Stack Attack was the name of the 2003 season FIRST game. Stack Attack was the first game in a long time not to have any balls as scoring objects. This was also the first game to feature autonomous mode, where the robots move on their own, and even the first game where human players get on the field to place scoring objects.

Teams started in a gray-boxed area on either side of the giant ramp. When the game begins, one human player from each team competing (4 total) go on the field and place bins (4 bins per team, with 8 per alliance, and 16 total) in their colored area. The bins have reflective tape on them so opposing robots can knock over bins in autonomous mode, but more on that later. The human players have 15 seconds to place the bins, and then step onto a pressure sensitive mat to tell the software they are off the field. If done in 10 seconds, that team will enter into autonomous mode when all teams are on the mats. If done in 15 seconds, the teams won't enter autonomous mode, but will work afterwards. If the human player doesn’t return in 15 seconds, the robot is disabled for the match.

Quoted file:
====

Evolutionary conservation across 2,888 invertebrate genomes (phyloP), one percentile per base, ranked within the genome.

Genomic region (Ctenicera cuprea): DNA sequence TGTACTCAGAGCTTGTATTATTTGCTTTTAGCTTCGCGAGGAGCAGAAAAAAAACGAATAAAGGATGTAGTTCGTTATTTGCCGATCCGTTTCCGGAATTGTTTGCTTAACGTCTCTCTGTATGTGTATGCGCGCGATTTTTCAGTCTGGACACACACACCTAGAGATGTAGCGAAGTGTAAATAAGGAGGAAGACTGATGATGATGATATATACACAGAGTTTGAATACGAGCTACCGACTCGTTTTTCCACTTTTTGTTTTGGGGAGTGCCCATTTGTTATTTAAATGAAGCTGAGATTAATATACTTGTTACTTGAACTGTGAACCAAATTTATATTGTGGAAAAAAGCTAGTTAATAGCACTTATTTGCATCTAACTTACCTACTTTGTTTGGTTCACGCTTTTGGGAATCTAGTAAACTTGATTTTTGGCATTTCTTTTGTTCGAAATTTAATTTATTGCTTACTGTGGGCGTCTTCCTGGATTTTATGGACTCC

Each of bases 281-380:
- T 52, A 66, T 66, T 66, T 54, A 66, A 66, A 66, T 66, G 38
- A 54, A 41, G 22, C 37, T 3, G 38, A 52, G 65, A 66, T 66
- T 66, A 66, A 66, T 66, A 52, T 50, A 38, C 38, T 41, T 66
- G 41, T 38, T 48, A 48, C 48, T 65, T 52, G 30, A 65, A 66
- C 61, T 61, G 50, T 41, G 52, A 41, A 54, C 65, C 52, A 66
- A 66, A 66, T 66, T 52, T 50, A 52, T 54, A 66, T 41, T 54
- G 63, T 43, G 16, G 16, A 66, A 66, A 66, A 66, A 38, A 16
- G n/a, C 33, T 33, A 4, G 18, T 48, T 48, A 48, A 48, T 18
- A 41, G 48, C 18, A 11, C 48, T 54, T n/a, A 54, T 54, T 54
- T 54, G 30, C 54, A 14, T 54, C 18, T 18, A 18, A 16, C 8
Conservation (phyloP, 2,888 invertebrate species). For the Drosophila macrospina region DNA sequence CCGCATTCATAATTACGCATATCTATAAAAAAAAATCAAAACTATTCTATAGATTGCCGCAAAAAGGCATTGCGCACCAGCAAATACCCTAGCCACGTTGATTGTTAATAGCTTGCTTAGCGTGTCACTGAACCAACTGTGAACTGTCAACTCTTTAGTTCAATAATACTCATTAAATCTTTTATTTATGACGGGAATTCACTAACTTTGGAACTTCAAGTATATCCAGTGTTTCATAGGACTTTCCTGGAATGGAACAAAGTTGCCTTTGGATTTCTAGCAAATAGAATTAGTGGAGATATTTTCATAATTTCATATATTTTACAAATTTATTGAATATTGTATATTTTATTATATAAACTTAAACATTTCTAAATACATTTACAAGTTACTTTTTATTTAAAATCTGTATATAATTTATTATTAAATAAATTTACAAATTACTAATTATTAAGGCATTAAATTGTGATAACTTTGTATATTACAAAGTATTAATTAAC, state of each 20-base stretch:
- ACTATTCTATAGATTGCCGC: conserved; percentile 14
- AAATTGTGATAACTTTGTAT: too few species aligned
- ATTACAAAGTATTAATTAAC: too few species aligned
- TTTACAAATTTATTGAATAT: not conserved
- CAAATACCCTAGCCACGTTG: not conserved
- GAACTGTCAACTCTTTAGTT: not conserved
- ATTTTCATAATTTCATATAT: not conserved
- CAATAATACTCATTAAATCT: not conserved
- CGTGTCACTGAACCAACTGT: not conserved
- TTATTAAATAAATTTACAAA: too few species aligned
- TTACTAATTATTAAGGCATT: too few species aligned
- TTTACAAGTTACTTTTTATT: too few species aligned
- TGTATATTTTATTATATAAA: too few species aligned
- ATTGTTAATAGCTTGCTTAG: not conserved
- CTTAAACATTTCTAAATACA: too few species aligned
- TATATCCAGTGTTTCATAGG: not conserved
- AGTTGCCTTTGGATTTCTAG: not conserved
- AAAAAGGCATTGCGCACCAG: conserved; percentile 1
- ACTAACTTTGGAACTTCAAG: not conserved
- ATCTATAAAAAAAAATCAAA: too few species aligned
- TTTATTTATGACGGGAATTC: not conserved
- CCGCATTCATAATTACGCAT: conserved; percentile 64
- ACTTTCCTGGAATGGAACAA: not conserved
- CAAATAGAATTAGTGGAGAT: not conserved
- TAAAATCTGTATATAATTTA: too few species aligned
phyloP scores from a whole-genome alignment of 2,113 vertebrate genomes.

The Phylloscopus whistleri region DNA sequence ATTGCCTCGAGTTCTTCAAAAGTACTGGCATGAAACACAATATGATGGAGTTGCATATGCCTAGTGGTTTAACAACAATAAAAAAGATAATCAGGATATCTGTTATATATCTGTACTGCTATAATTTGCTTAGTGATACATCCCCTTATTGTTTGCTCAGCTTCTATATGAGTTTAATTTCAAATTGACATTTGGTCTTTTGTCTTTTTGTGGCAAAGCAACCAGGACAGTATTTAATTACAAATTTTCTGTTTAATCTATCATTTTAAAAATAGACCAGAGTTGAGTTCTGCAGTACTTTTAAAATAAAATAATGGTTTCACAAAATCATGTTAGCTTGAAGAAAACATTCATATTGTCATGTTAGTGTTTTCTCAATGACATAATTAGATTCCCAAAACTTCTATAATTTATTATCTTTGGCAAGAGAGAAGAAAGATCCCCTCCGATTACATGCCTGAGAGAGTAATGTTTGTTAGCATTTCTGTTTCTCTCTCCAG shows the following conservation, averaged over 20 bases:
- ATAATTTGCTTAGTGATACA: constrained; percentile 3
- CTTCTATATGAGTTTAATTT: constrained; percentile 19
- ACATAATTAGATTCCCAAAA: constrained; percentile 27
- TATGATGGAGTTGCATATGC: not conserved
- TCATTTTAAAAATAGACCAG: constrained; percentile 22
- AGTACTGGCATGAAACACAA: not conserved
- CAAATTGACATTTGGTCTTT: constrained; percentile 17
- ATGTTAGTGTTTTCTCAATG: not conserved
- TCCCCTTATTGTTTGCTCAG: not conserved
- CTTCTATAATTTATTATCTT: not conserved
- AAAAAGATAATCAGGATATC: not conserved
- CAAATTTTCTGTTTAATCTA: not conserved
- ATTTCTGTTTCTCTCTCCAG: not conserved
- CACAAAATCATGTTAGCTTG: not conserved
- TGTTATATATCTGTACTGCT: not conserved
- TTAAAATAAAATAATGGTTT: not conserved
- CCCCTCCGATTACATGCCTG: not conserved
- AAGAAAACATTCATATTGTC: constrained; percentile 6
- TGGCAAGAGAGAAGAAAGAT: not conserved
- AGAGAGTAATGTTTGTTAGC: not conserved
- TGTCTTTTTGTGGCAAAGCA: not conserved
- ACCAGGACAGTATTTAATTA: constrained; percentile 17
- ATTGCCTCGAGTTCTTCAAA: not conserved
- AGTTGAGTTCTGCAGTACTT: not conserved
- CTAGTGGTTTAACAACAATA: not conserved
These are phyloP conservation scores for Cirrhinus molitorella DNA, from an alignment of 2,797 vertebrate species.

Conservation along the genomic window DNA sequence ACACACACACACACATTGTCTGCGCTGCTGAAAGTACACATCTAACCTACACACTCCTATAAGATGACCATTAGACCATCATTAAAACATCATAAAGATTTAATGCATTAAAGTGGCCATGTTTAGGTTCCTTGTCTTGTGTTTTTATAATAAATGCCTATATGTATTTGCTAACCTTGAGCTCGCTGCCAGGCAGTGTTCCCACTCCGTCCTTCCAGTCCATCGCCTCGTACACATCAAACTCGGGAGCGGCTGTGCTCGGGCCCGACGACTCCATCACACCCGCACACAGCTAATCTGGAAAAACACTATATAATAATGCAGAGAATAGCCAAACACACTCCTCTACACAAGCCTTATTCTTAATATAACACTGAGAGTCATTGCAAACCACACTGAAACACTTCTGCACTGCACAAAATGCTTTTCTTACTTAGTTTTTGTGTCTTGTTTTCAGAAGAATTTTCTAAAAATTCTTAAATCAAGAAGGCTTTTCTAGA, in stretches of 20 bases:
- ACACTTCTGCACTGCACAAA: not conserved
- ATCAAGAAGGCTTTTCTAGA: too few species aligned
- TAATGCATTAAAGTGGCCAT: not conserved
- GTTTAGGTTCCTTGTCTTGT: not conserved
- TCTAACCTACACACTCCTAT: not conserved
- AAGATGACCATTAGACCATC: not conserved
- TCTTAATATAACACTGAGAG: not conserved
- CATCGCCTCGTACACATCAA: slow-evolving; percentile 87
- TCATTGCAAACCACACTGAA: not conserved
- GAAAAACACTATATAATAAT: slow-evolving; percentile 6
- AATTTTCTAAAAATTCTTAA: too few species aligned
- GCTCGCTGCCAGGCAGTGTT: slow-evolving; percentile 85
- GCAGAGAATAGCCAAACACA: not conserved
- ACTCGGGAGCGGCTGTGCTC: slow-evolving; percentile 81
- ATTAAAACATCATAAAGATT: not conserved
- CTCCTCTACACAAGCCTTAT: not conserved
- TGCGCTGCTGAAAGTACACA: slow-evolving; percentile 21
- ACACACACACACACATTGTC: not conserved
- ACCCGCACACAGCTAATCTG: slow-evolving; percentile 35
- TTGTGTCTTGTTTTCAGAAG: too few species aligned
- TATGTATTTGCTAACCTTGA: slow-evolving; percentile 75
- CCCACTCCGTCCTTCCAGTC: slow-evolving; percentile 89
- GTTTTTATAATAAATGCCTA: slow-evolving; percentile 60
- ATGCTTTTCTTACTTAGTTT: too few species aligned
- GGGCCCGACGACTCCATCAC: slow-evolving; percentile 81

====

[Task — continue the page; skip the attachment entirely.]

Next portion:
After all the human players are on the mats, the robots will then enter autonomous mode for 15 seconds, in which the robots move and operate on their own through programming and sensors. There were many types of autonomous modes, with more on that in a latter section.